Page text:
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Talking on phones and running red lights: Utah Bills are passed and killed

When driving your car, which activity would you guess would result in receiving a ticket: running a red light or holding your cell phone while talking and driving? In many states, both activities are considered offenses and are enforceable by law. But not in Utah. Last week the Utah House of Representatives voted on both issues and the results may surprise you.


The House voted to kill a bill (HB13) that bans handheld cell phone use while driving. Some representatives cited impingement on freedoms, concern over the offense's classification as a class C misdemeanor with steep penalties and fines, and an assumption that people are smart enough to know better than to talk while driving.


A class C misdemeanor carries with it up to 90 days in jail and a $750 fine. This is not a unique classification for driving infractions. The same classification is applied to reckless driving and driving without a current license. At present, drivers under the age of 18 can be ticketed for cell phone use but adult drivers can only be ticketed if they are pulled over for a separate non-speeding violation and also happen to be spotted using their phones.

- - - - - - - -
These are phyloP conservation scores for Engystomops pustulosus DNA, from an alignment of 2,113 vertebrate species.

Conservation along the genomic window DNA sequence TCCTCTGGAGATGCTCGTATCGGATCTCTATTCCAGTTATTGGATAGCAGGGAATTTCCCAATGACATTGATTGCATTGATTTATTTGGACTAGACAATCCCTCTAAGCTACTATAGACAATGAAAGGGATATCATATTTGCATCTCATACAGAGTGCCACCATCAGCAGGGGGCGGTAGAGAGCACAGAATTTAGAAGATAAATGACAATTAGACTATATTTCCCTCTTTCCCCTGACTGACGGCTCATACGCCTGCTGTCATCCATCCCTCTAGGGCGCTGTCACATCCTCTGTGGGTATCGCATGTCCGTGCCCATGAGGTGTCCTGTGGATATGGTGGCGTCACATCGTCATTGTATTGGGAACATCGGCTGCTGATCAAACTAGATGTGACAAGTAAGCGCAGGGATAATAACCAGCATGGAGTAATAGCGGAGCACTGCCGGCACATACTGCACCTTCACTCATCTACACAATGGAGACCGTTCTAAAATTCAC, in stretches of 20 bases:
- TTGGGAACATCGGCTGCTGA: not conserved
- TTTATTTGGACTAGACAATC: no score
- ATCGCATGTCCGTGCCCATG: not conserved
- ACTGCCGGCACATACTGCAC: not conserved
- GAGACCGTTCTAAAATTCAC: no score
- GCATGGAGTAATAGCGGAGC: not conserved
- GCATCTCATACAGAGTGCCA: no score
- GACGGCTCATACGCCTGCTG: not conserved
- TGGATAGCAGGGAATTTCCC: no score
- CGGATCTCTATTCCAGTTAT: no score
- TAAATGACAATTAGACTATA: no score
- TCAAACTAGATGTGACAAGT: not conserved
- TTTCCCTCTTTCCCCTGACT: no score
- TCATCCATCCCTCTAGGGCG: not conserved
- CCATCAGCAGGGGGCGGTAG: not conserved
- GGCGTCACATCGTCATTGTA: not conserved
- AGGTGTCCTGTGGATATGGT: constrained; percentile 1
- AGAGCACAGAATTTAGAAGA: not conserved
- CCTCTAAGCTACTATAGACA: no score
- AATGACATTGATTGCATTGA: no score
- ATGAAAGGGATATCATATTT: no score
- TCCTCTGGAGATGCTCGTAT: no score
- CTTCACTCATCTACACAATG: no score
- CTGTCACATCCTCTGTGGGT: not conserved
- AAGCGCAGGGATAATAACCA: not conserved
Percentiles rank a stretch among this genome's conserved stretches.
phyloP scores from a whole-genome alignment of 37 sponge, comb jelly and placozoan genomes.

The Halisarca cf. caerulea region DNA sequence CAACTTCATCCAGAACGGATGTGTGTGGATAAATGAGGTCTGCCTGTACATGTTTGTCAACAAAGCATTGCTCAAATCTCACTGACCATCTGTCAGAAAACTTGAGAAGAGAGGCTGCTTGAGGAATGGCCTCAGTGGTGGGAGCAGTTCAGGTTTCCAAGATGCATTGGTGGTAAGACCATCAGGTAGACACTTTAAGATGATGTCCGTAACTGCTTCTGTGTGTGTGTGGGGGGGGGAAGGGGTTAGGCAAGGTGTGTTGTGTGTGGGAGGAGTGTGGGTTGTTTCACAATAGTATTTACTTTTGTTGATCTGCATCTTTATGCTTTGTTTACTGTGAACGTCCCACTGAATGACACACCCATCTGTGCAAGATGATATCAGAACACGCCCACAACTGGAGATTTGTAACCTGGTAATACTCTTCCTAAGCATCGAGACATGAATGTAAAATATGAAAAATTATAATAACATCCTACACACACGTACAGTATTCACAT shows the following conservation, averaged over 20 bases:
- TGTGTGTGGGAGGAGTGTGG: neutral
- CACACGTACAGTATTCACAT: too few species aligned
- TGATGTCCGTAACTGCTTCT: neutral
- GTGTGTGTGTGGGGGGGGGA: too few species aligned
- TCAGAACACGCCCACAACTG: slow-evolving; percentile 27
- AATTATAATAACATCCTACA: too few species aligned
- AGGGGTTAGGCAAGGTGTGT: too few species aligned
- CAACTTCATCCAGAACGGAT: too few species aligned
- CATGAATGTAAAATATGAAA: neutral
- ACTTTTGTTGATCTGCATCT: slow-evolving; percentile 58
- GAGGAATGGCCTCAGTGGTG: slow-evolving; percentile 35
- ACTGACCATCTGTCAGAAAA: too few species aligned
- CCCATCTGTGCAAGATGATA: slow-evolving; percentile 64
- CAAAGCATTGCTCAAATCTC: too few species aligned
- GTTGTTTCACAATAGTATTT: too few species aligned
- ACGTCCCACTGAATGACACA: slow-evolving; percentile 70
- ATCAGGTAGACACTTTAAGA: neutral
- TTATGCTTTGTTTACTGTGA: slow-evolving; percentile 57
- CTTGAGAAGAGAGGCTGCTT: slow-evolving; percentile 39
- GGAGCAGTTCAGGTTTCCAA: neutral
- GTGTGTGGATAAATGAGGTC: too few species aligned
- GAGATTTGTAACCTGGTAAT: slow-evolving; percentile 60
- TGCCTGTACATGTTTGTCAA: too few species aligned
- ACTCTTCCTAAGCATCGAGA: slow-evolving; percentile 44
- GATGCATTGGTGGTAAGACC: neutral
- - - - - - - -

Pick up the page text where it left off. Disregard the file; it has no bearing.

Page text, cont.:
In an article written by Lee Davidson for the Salt Lake Tribune, he quotes Rep. Keven Stratton, R-Orem who strongly opposed the bill as saying "he would prefer to use education to handle cellphone use while driving." He went on to state that Rep. Patrice Arent, D-Millcreek, said, "Maybe we shouldn't have a bill on 'drinking and driving' and let education handle that, too."


Meanwhile, a bill to allow drivers to run a red light (HB151) was passed. This bill allows drivers to pass through a red light, "if they first stop for 90 seconds, determine the light is not cycling properly, and proceed when the coast is clear. The measure is strongly opposed by law enforcement, prosecutors, cities and the Utah Department of Transportation."


Members of law enforcement and UDOT expressed concern over this bill stating that this problem does not exist to such a severe degree as to warrant a bill. Most traffic lights are tied to a central system and if a malfunction occurs it is corrected quickly.


What does this mean for you? At this point, you're going to have to be on high alert for people distracted from talking on cell phones AND impatient drivers unwilling to stop at a longer than usual red light.

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